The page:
I had to ultimately replace boards in four different areas of the floor, as you can see here. Each replaced board was primed on four sides and each joint was caulked at installation, with the remaining two sides to be primed later. I primed the undersides of all the existing boards that I could reach, so hopefully this will help prevent further damage in the future. 

I did use several hand tools in the process, including the wedges from my raamtang vise from Popular Woodworking a few years back. The wedges helped me to draw up gaps in the boards before driving the hidden nails into the boards to lock them in place.
I also used my trusty Stanley transitional jointer plane to trim up some of the new porch boards that were just a touch wider than the boards they were replacing. I love my transitional planes almost as much as I love my traditional wooden planes, as my very first-ever plane was a Union transitional jointer.
Next up, lots of scraping and sanding, more priming, and then the top coat. I'm also going to be redoing the front porch stairs (they are truly horrendous in appearance) and will be repainting the floors and ceilings as well.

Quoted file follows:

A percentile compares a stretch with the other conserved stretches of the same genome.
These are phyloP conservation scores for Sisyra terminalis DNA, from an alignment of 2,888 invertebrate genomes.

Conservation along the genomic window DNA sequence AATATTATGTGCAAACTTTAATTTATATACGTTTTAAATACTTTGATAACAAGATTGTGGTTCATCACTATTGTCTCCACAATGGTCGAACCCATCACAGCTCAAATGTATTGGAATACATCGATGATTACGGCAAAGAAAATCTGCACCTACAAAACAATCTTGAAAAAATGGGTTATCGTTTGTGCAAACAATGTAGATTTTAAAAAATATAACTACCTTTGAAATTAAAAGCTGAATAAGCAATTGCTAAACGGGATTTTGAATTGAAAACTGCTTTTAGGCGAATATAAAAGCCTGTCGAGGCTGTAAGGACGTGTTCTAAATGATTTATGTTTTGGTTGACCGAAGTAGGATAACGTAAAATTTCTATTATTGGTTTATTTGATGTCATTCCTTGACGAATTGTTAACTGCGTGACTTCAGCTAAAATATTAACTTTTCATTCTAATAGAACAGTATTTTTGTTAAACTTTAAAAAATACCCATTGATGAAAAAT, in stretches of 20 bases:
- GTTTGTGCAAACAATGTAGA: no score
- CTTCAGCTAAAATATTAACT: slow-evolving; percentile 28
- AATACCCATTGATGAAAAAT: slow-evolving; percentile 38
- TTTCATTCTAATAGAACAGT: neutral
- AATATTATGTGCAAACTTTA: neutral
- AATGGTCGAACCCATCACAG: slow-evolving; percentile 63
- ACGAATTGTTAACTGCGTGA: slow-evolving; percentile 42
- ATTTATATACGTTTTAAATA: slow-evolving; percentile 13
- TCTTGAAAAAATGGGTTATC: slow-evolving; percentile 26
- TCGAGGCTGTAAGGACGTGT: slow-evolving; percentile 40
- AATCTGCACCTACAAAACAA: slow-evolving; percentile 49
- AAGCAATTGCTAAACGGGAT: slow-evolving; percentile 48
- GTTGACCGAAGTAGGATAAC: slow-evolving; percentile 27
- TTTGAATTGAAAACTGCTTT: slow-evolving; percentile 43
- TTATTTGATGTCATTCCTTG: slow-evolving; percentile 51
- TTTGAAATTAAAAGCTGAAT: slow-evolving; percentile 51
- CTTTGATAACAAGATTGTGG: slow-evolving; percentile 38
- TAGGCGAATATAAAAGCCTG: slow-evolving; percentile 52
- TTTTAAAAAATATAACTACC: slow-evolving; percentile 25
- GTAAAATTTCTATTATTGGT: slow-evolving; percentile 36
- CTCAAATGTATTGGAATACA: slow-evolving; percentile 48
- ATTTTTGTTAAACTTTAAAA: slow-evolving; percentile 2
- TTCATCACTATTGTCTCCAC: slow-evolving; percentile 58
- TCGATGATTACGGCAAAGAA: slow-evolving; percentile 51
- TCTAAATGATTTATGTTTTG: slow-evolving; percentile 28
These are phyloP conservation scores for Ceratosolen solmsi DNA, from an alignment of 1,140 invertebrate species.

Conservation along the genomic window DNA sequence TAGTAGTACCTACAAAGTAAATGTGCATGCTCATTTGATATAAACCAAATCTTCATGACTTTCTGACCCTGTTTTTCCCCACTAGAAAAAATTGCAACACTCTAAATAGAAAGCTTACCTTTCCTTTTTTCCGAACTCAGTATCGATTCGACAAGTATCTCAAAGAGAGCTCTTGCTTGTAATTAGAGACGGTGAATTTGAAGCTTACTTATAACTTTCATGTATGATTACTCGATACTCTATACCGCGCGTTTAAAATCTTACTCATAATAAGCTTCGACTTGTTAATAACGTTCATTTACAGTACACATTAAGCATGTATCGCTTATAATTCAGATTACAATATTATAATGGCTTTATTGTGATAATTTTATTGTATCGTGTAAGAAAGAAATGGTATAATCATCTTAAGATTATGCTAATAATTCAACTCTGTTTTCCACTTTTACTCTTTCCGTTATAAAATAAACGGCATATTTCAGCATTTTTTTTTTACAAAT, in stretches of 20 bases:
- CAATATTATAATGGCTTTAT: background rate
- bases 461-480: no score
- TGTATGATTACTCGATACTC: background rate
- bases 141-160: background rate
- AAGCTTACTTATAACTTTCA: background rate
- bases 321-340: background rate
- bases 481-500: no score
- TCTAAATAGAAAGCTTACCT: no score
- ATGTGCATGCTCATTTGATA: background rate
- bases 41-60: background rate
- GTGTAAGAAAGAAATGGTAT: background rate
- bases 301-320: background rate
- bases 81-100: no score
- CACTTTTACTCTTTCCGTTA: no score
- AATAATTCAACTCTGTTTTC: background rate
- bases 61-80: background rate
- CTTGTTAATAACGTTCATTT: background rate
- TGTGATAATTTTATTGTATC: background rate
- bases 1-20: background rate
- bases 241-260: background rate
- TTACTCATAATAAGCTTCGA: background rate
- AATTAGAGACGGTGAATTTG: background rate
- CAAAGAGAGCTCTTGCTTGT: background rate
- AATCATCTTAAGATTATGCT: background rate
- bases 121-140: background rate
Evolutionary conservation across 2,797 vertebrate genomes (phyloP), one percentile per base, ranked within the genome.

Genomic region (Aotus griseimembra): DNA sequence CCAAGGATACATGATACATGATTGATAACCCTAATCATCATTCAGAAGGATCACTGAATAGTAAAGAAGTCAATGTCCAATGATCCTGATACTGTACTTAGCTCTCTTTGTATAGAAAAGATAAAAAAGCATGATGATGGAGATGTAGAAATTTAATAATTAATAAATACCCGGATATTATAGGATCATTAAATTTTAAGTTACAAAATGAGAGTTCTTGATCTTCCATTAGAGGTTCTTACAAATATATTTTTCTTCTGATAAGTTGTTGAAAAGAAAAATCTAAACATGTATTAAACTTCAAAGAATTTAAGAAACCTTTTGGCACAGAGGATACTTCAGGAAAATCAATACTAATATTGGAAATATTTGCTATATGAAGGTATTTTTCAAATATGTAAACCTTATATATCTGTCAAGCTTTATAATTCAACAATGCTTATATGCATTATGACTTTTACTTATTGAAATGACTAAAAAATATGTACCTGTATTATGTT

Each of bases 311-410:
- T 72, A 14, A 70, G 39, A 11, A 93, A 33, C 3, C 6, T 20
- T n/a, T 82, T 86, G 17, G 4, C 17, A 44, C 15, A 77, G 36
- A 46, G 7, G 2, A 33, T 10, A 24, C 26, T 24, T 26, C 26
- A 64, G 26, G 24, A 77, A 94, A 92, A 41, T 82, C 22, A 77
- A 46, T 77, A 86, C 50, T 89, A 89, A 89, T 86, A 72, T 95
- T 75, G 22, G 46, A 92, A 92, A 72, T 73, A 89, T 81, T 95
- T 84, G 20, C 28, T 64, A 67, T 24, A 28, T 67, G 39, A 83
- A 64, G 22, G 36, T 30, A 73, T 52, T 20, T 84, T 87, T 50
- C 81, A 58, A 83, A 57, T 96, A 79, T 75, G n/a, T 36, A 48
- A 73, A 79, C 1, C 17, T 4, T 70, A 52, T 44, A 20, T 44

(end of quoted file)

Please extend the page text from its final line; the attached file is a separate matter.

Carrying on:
I also want to get this out there now so you can plan in advance. I'll be demonstrating at the Johnson's Wood Expo in September, alongside other truly excellent woodworkers like John Wilson and Scott Phillips of The American Woodshop. If you've got copies of my two books, With Saw, Plane and Chisel or On Woodworking, bring 'em along and I'll sign 'em. I'll also have a few copies to sell there. I hope you can make it.

Until next time.

Life goes on...

I've been struggling to get in the shop these last few months (OK, last few years). The Michigan winter refused to loosen her grip until just recently and my as-yet unheated shop is rather inhospitable during those frigid months. I have stayed busy, though, writing, reading, and working on my 1900-built farmhouse, including the cosmetic restoration of my beautifully tiled coal burning fireplace. It took months to track down enough of the proper tile to finish the work but the results were definitely worth the effort.

Next up on the house is a couple of big projects that I have wanted to do for a long time, namely a new set of stairs for my front porch and rebuilding the long-destroyed dry-stack fieldstone wall that separates my yard from the dirt road. Thankfully most of the stones are still there, just buried in a hundred years or so of leaf compost from the massive maples overhead.